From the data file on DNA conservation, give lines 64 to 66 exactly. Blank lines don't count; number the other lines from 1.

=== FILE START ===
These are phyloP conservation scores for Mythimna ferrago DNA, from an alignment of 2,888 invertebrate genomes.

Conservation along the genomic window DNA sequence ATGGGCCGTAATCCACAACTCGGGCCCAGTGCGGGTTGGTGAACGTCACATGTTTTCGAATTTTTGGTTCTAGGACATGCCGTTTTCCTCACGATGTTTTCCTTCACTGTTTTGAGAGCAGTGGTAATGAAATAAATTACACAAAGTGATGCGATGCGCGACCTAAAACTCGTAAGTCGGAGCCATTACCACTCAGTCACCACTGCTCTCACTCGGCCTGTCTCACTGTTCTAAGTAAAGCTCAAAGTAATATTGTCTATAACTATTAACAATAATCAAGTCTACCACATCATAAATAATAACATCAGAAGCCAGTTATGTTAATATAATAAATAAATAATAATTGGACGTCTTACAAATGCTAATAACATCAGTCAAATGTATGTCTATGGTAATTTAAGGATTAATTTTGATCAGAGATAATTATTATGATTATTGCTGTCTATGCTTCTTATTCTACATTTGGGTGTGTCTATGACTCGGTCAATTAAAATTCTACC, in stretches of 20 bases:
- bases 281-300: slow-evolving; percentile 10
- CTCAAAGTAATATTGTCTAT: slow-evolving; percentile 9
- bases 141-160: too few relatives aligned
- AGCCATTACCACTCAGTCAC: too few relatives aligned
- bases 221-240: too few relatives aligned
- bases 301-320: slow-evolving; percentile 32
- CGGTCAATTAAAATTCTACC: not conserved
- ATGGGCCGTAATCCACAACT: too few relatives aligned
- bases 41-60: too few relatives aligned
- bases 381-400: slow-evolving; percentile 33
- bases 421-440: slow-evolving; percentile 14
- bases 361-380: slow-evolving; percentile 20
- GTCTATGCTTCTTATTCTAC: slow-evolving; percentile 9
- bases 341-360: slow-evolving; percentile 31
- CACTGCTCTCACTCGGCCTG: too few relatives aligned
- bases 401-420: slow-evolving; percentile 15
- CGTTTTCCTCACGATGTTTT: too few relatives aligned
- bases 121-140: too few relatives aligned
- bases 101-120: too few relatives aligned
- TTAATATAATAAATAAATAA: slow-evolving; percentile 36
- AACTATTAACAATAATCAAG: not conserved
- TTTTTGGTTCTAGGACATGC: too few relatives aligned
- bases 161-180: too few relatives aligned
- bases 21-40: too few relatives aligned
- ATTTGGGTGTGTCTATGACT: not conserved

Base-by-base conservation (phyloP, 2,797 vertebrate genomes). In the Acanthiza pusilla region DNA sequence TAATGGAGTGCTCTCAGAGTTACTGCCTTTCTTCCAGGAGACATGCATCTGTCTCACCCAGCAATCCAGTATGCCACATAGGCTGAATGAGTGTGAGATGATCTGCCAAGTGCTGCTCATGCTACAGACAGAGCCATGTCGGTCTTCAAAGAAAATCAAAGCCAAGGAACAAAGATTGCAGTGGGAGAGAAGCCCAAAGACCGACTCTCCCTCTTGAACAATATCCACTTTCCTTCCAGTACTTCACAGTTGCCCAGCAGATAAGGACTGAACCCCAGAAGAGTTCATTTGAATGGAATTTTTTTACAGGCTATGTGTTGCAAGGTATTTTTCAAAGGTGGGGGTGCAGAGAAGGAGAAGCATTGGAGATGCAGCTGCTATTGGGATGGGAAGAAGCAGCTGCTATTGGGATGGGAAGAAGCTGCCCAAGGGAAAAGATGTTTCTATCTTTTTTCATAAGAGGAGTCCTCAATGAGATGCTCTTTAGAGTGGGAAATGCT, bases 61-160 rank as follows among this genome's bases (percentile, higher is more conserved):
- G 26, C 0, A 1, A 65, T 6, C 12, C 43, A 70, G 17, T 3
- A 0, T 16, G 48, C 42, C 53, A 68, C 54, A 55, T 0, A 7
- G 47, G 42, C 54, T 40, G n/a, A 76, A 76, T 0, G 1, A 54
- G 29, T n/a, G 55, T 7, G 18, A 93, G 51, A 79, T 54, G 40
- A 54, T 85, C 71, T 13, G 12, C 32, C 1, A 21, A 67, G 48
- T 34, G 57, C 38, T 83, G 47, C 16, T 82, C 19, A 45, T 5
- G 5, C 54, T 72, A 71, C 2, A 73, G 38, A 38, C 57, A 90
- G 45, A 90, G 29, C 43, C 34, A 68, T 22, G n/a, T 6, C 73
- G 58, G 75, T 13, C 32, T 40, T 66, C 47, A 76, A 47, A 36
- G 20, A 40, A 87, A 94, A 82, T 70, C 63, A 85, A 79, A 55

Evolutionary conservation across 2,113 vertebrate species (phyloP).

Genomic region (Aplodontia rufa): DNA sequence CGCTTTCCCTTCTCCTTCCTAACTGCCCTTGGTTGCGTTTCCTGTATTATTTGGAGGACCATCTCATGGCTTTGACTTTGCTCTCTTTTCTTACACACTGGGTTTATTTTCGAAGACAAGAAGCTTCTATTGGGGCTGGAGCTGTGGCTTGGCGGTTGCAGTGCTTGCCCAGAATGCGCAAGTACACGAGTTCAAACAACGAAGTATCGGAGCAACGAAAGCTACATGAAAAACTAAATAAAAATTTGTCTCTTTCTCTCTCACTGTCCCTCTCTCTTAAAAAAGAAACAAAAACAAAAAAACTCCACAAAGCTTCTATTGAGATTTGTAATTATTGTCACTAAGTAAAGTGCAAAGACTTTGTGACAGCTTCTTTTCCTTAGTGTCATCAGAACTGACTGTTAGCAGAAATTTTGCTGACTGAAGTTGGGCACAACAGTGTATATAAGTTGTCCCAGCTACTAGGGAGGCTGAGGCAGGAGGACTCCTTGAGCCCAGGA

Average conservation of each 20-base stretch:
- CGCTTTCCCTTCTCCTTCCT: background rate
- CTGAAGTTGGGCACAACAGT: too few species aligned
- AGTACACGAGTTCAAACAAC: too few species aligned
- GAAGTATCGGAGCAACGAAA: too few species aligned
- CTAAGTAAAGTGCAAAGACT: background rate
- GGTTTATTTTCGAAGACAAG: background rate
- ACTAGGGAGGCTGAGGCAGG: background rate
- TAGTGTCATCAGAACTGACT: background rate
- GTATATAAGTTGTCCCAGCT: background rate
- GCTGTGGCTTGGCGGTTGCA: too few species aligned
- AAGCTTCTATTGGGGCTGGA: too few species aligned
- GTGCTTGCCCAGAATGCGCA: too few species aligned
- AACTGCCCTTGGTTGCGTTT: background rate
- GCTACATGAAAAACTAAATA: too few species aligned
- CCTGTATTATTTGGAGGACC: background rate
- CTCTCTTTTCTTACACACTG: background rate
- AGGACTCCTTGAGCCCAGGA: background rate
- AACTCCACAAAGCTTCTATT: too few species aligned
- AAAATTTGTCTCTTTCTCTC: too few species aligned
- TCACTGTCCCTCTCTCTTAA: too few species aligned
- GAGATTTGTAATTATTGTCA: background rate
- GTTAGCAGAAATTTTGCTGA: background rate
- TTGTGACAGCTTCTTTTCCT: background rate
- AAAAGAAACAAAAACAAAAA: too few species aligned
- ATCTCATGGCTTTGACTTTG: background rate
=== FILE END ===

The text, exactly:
- TTGTGACAGCTTCTTTTCCT: background rate
- AAAAGAAACAAAAACAAAAA: too few species aligned
- ATCTCATGGCTTTGACTTTG: background rate